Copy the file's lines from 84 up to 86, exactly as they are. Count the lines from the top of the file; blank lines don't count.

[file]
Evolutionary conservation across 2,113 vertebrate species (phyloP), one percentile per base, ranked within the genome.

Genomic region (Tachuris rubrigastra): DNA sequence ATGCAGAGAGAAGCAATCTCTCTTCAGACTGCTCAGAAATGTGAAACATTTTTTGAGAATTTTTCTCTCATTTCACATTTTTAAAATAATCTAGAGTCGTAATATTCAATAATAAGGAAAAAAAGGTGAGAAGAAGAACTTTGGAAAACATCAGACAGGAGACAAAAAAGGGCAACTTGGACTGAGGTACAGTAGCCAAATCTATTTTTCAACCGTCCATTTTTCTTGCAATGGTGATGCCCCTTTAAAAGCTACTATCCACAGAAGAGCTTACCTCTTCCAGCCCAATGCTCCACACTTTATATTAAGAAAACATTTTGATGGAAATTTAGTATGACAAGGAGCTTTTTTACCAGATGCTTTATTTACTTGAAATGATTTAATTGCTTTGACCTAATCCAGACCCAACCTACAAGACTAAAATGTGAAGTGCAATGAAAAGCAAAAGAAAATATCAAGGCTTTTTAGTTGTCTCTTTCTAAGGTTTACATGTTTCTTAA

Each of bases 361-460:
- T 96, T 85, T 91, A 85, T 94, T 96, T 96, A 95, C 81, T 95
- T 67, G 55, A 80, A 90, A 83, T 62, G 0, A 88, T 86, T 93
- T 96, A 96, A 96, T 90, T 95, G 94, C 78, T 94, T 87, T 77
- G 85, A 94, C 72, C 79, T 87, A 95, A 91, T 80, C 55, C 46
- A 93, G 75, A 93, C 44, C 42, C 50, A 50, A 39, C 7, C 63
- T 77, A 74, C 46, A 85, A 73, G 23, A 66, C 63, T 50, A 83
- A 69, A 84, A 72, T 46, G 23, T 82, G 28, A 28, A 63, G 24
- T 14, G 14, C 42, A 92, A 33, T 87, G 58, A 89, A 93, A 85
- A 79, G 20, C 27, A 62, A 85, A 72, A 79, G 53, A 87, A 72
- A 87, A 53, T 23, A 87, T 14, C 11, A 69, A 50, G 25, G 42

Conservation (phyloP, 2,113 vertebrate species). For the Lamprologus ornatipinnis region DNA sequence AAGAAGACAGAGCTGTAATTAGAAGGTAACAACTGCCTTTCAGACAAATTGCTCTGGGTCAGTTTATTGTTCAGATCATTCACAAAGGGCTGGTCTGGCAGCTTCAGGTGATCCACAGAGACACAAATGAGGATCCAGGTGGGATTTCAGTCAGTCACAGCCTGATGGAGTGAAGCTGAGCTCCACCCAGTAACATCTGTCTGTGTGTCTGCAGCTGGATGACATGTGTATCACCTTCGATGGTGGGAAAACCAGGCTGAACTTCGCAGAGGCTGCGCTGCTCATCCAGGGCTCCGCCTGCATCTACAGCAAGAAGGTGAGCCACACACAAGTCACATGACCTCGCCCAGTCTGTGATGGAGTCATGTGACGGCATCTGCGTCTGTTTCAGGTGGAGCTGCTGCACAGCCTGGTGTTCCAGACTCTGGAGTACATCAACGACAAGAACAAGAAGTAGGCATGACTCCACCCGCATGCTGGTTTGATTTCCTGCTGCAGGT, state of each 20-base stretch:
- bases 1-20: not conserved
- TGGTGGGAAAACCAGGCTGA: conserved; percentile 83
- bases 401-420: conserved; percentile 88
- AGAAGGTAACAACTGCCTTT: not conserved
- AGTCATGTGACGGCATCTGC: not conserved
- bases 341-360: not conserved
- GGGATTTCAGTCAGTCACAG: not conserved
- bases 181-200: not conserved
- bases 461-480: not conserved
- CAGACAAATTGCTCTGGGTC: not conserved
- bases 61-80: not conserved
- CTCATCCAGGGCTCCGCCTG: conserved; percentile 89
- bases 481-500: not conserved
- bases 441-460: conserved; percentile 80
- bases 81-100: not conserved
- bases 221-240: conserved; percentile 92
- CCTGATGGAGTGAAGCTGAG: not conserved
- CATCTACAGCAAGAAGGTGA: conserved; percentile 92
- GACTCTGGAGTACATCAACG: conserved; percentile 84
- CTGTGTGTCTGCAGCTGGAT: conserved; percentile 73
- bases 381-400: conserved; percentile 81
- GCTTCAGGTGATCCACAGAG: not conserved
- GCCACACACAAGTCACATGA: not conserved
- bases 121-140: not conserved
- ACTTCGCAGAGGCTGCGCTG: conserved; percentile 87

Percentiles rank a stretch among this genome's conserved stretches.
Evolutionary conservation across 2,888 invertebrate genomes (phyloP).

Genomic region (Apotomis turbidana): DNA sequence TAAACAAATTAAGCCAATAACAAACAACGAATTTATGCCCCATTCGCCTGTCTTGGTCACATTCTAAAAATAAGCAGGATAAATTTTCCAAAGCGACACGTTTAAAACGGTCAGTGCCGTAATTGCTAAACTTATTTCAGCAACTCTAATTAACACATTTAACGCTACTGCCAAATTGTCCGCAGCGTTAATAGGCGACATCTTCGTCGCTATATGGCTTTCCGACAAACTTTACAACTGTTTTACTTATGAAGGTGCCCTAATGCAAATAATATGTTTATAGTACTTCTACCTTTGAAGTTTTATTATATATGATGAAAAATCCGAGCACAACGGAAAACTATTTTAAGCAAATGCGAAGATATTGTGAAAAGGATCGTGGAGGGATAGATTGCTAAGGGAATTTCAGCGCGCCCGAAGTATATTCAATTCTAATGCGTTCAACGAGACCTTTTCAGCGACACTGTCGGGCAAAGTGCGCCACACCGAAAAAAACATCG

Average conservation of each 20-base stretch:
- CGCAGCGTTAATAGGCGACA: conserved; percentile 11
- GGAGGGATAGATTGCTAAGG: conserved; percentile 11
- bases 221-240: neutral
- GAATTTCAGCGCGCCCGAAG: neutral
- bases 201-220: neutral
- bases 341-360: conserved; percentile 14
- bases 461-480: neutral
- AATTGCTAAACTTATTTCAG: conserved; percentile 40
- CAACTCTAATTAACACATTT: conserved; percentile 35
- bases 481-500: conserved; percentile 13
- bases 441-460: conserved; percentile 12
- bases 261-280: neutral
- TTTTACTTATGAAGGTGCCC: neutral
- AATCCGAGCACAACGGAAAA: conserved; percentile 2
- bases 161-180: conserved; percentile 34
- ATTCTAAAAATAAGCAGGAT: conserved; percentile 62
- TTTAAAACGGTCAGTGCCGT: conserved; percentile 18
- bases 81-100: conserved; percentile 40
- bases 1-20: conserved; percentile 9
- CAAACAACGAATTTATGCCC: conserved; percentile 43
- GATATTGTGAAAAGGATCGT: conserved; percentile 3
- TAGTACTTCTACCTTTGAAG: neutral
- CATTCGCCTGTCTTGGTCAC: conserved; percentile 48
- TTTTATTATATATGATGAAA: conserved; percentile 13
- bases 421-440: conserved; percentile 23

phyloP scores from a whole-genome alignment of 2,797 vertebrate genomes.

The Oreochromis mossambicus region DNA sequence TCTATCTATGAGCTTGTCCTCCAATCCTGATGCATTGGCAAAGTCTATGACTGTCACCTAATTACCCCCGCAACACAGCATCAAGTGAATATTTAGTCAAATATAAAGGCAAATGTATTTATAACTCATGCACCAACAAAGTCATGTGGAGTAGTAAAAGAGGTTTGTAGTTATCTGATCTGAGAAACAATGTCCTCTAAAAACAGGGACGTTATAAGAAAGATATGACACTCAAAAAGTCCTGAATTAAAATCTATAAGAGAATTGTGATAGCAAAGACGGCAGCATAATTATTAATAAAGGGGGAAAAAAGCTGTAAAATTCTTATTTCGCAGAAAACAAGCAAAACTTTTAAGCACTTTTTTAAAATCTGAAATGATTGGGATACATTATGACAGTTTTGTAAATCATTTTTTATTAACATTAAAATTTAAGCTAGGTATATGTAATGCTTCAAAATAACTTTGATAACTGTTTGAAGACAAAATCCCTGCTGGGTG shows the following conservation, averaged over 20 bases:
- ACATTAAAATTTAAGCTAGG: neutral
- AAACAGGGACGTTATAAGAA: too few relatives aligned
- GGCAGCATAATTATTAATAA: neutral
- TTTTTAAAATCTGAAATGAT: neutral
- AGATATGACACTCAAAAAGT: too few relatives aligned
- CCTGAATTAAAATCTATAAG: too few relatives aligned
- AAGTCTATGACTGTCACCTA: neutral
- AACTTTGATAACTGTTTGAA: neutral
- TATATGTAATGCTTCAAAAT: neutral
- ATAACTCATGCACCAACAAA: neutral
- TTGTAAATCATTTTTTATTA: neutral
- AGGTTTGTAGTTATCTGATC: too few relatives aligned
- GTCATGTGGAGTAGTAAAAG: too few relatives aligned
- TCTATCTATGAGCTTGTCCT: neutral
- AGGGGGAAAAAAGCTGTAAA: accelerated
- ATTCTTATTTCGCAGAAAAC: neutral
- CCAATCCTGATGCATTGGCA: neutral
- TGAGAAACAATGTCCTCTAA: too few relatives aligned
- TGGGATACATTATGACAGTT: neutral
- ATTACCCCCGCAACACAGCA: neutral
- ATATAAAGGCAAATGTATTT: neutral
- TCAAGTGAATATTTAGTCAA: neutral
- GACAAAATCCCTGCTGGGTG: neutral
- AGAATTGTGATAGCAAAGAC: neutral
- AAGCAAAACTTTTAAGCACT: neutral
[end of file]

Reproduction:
- TCTATCTATGAGCTTGTCCT: neutral
- AGGGGGAAAAAAGCTGTAAA: accelerated
- ATTCTTATTTCGCAGAAAAC: neutral